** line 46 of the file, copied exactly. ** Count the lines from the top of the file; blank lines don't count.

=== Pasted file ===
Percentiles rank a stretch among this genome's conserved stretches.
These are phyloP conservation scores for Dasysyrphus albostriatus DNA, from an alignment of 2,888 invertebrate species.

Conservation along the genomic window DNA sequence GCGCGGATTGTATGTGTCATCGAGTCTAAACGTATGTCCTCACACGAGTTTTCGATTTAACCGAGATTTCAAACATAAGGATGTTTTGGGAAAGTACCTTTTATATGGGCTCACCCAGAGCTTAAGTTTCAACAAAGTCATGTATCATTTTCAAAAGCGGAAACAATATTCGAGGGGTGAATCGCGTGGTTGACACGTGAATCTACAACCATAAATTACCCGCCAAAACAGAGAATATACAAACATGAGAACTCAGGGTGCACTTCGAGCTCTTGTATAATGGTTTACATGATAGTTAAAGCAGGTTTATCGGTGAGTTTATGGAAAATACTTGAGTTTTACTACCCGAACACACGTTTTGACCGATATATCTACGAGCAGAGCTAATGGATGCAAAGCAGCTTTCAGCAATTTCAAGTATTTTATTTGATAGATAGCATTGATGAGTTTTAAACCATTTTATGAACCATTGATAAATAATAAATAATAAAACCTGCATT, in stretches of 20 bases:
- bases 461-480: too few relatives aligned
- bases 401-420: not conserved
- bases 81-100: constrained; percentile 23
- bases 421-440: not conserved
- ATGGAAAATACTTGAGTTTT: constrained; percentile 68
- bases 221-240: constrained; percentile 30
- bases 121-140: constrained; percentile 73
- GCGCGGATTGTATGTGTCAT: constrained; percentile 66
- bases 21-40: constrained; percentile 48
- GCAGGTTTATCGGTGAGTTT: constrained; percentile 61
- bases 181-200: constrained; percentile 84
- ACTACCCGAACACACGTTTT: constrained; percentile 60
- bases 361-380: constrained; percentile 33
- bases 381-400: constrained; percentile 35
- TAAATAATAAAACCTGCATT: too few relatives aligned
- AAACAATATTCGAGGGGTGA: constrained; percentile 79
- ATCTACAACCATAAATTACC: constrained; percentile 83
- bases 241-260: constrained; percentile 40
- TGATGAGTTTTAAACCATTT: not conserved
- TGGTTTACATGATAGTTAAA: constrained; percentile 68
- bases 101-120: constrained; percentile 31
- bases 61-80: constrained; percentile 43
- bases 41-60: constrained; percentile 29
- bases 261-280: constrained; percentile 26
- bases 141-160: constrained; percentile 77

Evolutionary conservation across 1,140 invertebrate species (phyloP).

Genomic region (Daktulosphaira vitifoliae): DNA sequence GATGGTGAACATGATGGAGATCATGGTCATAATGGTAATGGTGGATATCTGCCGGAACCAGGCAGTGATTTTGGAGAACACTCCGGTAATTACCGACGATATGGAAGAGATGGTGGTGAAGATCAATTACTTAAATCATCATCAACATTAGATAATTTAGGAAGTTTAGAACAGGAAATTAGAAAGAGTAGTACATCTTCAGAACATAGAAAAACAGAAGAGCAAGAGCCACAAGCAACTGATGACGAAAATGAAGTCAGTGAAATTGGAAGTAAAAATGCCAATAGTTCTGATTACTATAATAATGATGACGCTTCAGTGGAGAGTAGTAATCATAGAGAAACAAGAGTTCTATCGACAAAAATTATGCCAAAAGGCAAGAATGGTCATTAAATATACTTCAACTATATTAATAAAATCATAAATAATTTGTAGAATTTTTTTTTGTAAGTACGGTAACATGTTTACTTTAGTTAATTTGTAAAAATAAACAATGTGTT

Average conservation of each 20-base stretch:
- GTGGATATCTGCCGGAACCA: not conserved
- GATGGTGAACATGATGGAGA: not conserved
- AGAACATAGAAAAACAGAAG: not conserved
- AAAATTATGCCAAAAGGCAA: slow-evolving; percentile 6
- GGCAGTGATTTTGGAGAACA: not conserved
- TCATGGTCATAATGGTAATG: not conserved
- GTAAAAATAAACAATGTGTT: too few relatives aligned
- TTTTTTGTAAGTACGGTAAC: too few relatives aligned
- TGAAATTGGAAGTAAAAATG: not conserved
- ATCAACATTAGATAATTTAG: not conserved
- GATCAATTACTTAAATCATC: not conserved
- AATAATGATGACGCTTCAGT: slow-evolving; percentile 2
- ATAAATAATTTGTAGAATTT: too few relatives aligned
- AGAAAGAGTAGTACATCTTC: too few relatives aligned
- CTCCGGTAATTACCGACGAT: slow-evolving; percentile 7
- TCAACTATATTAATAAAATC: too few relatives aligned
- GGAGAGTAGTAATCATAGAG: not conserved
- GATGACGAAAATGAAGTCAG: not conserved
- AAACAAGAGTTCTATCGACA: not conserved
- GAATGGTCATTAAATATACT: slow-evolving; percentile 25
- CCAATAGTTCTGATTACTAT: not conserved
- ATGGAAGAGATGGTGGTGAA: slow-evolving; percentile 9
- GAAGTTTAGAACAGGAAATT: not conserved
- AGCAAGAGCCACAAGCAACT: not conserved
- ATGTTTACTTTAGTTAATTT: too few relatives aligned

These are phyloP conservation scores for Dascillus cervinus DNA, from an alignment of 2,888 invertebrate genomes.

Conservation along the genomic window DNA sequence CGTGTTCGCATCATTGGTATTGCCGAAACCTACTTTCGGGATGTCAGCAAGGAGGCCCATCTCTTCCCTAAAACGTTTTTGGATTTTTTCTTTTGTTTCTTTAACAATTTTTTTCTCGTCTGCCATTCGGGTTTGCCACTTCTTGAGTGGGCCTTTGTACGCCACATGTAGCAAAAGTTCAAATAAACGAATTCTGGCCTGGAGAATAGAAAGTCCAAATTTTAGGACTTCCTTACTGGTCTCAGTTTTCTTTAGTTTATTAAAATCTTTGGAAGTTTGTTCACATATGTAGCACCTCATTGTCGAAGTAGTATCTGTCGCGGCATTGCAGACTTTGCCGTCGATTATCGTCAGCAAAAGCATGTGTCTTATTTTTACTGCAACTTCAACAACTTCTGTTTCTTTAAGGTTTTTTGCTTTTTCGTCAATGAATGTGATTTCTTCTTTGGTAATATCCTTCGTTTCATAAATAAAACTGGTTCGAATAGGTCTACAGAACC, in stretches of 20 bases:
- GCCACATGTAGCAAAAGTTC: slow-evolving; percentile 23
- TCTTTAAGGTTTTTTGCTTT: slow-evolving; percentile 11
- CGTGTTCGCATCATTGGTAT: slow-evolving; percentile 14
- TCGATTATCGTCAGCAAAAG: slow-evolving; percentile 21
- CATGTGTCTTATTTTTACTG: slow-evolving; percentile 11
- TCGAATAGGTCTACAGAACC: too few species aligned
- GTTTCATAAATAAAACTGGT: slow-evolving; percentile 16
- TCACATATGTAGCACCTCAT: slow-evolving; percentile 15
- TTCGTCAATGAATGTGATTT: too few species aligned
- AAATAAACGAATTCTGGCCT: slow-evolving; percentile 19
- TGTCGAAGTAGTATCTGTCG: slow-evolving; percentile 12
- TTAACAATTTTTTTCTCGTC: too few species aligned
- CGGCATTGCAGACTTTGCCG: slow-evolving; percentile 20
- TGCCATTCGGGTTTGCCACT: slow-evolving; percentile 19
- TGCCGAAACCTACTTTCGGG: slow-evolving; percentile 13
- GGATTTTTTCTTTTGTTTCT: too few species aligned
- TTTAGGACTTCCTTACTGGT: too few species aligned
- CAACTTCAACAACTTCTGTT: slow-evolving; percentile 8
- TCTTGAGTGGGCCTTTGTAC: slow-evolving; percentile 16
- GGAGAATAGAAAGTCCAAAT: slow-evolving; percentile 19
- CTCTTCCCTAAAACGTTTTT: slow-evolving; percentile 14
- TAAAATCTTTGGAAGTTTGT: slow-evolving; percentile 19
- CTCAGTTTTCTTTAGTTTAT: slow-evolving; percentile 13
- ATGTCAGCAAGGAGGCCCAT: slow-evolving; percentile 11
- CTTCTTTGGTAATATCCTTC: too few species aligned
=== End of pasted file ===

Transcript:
- CTCCGGTAATTACCGACGAT: slow-evolving; percentile 7